Every kind of tire from all-season to all-terrain has specific conditions in which they excel, and this article will help you decide on what kind of tire to use when.

All-Seasons, Not All-Conditions

These are the most common kind of tire found on standard passenger vehicles and SUVs. As their category name suggests, all-seasons can be used in virtually any weather condition. Most vehicles that are equipped with these kinds of tires are used for commuting, not racing, have tread patterns with wider circumferential grooves (for removing water), more basic lateral grooves and tread blocks, have lower speed ratings (S- or T-speed), and longer-lasting rubber compounds.

For vehicles that are more performance-oriented, a performance or ultra-high performance tire isn’t necessarily more appropriate but will compliment your vehicle’s handling and braking abilities in dry conditions, while maintaining wider circumferential grooves to disperse water. These tires have a more intricate, aggressive tread pattern from the outboard to inboard shoulders, higher speed rating (H- or V-speed), and a softer compound, which tends to wear quicker than regular all-seasons.

Tire: MS932 SPORT

The Milestar MS932 Sport and MS932 XP+ tires are great examples of this. Both are high-performance tires that feature optimized tread patterns along with wide circumferential ribs and grooves for improved grip and water dispersion. Compared to the MS70, which has both vertical and variable siping for inclement weather, the Sport features lateral siping while the XP+ features 3D, zig-zag siping, which are geared more for a performance grip. The XP+ has the addition of wider shoulder tread blocks for better handling and cornering.

When it comes to colder and wetter conditions though, the performance-oriented all-season tires aren’t as great. Their rubber compounds aren’t made for colder temperatures and the more aggressive tread patterns mentioned limit the vehicle’s ability to not only grip the road but also disperse precipitation when there is water or snow on the road.…tires are your vehicle’s direct line of contact to the road.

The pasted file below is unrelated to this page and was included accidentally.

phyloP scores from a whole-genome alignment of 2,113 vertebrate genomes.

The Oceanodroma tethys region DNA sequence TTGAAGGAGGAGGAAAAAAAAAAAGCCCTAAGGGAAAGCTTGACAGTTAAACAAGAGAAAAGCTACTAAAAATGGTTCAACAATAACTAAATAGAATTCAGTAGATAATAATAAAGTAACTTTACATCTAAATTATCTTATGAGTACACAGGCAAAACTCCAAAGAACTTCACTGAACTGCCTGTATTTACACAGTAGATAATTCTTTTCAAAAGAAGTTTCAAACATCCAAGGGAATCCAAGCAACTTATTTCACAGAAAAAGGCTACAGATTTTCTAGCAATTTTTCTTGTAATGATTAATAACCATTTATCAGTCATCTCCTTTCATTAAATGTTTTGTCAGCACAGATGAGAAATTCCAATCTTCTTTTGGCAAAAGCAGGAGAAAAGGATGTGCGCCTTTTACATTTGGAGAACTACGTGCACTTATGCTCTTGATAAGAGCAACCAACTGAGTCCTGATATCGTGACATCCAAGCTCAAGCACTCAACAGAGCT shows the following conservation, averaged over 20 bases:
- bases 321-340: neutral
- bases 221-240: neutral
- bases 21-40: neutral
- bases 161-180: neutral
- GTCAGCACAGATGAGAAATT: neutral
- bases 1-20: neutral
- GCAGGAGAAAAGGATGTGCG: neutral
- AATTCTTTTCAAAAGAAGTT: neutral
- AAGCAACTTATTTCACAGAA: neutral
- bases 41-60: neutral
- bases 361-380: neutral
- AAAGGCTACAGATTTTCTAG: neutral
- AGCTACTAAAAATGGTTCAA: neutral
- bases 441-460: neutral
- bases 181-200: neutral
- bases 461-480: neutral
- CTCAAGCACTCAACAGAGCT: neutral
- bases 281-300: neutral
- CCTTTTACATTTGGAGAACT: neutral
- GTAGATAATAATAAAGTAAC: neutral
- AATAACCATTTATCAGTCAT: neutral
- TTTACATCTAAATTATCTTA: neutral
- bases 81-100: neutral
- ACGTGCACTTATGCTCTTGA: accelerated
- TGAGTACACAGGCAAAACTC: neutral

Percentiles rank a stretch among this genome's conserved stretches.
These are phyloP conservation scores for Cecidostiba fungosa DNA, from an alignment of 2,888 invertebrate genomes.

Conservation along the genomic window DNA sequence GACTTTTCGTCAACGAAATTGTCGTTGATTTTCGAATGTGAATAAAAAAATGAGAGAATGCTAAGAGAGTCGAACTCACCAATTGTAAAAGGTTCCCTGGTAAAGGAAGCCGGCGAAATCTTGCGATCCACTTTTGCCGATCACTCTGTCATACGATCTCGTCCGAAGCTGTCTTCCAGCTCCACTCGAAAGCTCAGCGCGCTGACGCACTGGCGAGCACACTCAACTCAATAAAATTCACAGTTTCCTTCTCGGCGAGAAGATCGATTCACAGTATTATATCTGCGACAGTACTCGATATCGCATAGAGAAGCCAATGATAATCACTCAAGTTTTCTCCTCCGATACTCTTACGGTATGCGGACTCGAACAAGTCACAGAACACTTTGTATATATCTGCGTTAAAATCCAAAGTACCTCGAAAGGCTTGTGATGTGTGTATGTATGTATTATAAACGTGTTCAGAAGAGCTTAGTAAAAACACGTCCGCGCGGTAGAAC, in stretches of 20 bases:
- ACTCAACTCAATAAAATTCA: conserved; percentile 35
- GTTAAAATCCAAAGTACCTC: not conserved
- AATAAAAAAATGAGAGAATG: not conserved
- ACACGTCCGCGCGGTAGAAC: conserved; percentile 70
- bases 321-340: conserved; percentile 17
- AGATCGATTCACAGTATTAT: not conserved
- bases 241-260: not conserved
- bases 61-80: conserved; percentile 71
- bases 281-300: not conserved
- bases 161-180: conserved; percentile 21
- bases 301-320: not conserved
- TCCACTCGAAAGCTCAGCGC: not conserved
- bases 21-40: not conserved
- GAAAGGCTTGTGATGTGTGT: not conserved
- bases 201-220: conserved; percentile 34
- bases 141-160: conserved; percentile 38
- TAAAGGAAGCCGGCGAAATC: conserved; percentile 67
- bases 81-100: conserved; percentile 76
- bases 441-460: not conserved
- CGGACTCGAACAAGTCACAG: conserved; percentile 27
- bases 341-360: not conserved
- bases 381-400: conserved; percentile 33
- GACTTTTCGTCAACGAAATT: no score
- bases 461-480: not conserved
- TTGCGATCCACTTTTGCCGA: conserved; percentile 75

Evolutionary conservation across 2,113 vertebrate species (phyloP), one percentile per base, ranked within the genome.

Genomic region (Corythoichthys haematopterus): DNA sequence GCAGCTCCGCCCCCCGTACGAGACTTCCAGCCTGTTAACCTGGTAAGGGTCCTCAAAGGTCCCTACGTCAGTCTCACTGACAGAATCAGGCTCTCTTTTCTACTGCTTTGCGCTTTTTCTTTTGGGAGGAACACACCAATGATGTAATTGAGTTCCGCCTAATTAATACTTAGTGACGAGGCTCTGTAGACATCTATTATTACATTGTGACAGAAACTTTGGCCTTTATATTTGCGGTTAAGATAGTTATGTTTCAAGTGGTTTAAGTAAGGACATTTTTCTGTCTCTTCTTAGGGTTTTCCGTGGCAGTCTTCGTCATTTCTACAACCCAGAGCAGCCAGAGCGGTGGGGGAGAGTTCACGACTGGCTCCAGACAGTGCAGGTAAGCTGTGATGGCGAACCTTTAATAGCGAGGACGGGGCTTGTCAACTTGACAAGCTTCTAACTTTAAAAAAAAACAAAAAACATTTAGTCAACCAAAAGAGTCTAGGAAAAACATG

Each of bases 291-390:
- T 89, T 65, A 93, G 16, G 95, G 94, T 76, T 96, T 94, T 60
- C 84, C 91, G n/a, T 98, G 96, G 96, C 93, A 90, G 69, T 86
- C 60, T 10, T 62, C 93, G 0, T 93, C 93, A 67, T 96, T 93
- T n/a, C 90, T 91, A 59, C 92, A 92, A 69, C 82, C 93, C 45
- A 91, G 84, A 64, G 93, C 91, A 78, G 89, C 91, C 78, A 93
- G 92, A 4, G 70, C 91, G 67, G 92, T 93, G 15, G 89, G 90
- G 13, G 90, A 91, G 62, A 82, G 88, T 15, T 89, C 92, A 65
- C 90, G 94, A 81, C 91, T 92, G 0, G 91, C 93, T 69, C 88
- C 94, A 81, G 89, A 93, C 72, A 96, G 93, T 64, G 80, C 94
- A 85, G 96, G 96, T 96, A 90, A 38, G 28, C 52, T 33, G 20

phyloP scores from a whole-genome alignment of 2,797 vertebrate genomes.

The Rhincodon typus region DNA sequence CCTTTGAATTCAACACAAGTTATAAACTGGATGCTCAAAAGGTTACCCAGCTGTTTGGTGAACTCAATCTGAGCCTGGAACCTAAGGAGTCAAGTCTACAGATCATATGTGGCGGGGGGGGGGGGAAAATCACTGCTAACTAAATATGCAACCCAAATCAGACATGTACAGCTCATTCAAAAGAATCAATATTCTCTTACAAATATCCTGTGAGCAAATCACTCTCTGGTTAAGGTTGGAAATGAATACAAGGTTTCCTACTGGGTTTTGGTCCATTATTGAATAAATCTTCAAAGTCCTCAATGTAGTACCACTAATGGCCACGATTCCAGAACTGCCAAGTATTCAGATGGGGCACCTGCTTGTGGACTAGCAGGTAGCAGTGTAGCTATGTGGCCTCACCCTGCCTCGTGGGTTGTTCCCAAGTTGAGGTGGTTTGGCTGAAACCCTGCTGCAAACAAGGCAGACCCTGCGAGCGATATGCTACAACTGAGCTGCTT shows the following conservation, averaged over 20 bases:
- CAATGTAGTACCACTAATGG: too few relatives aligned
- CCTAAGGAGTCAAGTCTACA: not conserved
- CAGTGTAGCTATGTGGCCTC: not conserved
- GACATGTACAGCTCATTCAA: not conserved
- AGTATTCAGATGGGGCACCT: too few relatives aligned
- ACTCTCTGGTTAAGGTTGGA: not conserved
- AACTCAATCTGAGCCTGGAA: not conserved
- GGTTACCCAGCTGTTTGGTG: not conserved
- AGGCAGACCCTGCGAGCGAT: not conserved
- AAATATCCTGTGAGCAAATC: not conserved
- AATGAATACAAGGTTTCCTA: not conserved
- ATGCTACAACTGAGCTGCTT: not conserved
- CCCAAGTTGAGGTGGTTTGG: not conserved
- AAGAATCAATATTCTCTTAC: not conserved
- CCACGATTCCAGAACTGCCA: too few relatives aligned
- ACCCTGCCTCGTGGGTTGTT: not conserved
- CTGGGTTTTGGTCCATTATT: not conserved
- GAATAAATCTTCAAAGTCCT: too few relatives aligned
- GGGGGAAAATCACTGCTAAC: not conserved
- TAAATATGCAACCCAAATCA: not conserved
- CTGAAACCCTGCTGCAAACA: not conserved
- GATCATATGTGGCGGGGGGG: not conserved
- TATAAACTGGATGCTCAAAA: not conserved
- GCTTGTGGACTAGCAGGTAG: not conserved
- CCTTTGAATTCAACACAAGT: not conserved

In extreme cases, this could result in hydroplaning, which is essentially when water cannot effectively pass through a tire’s circumferential grooves causing the tire to ultimately lose contact with the road.

Tire: MS932 SPORT

Condition Specific Tires: Winter And All-Terrain

When temperatures drop below 40 degrees or the terrain becomes rough, rocky, or muddy, an all-season tire isn’t going to cut it. Lower temperatures demand tires with specialized, temperature-specific rubber compounds for better grip, while inclement weather conditions and rougher terrain demand specialized tread patterns for better grip. That’s why winter and all-terrain tires exist.

Tire: PATAGONIA M/T

A tire which has met the required performance criteria in snow testing (like the situations mentioned above) will be branded with a three-peak mountain snowflake (3PMS or 3PMSF) symbol on its sidewall. Traditionally, this designation was used only on winter-specific tires, but as of late, more all-seasons have been receiving the certification as well.

Tires: PATAGONIA A/T W

Both winter and all-terrain tires have wider, deeper circumferential grooves for maximum water dispersion along with siping. This is where siping, tiny straight or zig-zagged grooves within the tread blocks, really comes in handy. As the sipes come into contact with a surface, they aid the tread blocks with better grip.

Tires: PATAGONIA A/T W

In more extreme cases, adding studs to or wrapping them in chains might be necessary. These studs are small pieces of metal that can literally be installed into the tire’s tread and help the tire dig into ice and snow.When temperatures drop below 40 degrees or the terrain becomes rough, rocky, or muddy, an all-season tire isn’t going to cut it.

Milestar’s Patagonia A/T W is an excellent example of a studdable tire, which has small indents throughout the tread for stud installation and is supplemented with segmented wishbone tread blocks and silica compound for better overall grip.